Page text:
No.1, 1880-1891, 3.0 x 3.6 mm
30 cl Alpacca teapot from France
The next Berndorf Alpacca mark (No.2) was applied in
1891-1930. It is rather common, I have four pieces with this
mark, including the 40 cl teapot shown below. The mark No.2
represents an oval of 3.6 x 4.6 mm size (the mean value of four
measurements), bearing the lettering "BERNDORF ALPACCA" and the
horizontal dots separating these two words. Inside the oval
there is a profile of a walking bear looking down similar to
that of No.1.
No.2, 1891-1930, 3.6 x 4.6 mm
40 cl Alpacca teapot from Hungary
The third Berndorf Alpacca mark (No.3) was found on a 15 cl
creamer, which was issued between 1930 and 1938. This mark is
similar to No.2 with the exception of the larger size (4.5 x 6.5
mm) and the different profile of the bear: fatter, with both
ears visible and looking forward. This mark is also quite rare.
No.3, 1930-1938, 4.5 x 6.5 mm
15 cl Alpacca creamer from Hungary
Two last Berndorf Alpacca marks in my collection, No.4 and
No.5, were issued in 1938-1945, after the death of Arthur Krupp.
Therefore, they contain the side wording "KRUPP" and "BERNDORF",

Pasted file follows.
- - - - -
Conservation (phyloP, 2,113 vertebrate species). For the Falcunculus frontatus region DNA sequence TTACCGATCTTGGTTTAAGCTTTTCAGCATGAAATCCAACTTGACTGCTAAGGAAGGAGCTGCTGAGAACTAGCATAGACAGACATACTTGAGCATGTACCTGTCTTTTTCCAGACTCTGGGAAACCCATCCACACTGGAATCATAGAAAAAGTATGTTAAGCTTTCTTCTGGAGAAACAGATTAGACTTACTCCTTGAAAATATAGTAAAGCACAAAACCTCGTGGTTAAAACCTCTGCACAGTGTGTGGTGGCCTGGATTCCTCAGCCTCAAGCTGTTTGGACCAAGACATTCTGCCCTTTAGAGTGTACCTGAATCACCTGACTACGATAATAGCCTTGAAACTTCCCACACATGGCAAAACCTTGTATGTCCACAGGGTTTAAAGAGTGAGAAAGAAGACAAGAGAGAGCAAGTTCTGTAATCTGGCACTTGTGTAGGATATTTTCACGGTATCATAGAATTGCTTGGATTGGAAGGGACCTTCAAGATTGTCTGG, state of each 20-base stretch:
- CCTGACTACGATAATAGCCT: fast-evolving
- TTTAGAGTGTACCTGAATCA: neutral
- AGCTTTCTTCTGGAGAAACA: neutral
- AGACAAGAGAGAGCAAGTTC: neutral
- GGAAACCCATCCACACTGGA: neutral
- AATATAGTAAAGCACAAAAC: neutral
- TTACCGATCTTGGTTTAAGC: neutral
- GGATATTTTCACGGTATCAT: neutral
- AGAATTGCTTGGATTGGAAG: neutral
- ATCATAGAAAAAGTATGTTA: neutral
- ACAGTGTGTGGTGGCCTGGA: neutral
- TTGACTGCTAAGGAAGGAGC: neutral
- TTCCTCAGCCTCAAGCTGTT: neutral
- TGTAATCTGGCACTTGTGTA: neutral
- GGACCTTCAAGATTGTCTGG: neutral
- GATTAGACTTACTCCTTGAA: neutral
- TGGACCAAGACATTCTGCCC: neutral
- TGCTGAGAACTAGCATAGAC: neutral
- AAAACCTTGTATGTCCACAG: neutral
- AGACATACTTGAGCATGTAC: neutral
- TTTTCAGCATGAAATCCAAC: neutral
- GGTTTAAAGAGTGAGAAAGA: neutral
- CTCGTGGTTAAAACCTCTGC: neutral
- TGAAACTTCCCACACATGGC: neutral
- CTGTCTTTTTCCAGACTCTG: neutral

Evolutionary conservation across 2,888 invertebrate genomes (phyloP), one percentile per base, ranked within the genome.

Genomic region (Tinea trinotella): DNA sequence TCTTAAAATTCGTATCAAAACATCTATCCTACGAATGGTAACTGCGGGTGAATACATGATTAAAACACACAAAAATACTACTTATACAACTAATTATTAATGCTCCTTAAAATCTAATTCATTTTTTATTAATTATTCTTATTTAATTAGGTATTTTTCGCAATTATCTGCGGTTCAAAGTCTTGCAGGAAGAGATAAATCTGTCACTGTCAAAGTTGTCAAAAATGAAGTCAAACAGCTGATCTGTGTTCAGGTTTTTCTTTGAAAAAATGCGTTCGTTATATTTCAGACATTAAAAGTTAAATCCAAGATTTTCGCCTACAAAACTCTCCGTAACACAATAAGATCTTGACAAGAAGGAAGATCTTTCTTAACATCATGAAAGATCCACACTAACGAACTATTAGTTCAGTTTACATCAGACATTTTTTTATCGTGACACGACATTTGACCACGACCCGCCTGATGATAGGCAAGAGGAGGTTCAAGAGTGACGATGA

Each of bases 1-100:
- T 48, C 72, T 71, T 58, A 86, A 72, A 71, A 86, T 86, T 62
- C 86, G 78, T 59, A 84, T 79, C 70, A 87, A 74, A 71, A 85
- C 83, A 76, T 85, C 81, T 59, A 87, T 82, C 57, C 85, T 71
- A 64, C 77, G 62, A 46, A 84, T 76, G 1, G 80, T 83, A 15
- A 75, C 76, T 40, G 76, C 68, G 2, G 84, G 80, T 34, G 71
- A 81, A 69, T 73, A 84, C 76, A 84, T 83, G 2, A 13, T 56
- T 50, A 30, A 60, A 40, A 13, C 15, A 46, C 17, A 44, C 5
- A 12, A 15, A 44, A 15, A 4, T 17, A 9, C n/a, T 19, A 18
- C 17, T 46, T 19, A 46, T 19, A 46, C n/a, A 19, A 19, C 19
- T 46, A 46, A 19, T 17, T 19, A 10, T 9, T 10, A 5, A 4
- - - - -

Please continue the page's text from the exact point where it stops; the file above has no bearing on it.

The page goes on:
which appear to the left and to the right of the oval. I was
able to distinguish two types of oval: with a flat bear profile
(No.4) and with a relief one (No.5). The sizes of the ovals are
also different, 3.5 x 4.5 mm and 2.8 x 3.5 mm for marks No.4 and
No.5, respectively. The profiles of bears were also slightly
modified in comparison with No.3.
No.4, 1938-1945, 3.5 x 4.5 mm, flat bear
No.5, 1938-1945, 2.8 x 3.5 mm, relief bear
Alpacca ash-tray from Hungary, bearing mark
The first Berndorf Alpacca Silber II mark (No.6) was
introduced around 1880 and used fifty (!) years until 1930. Such
a mark was found on the bottom of a silver-plated 30 cl teapot.
Inside the rhombus with the vertical diagonal of 3.5 mm long
there are two letterings: "BMF" (with the "M" and "F" letters
being fused) and "ASII" (which means Alpacca Silber II) and a
profile of a walking bear similar to that on mark No.2.
No.6, 1891-1930, 3.5 mm diagonal
Silver-plated 30 cl teapot from Karlsruhe
The second (No.7) and the third (No.8) Berndorf Alpacca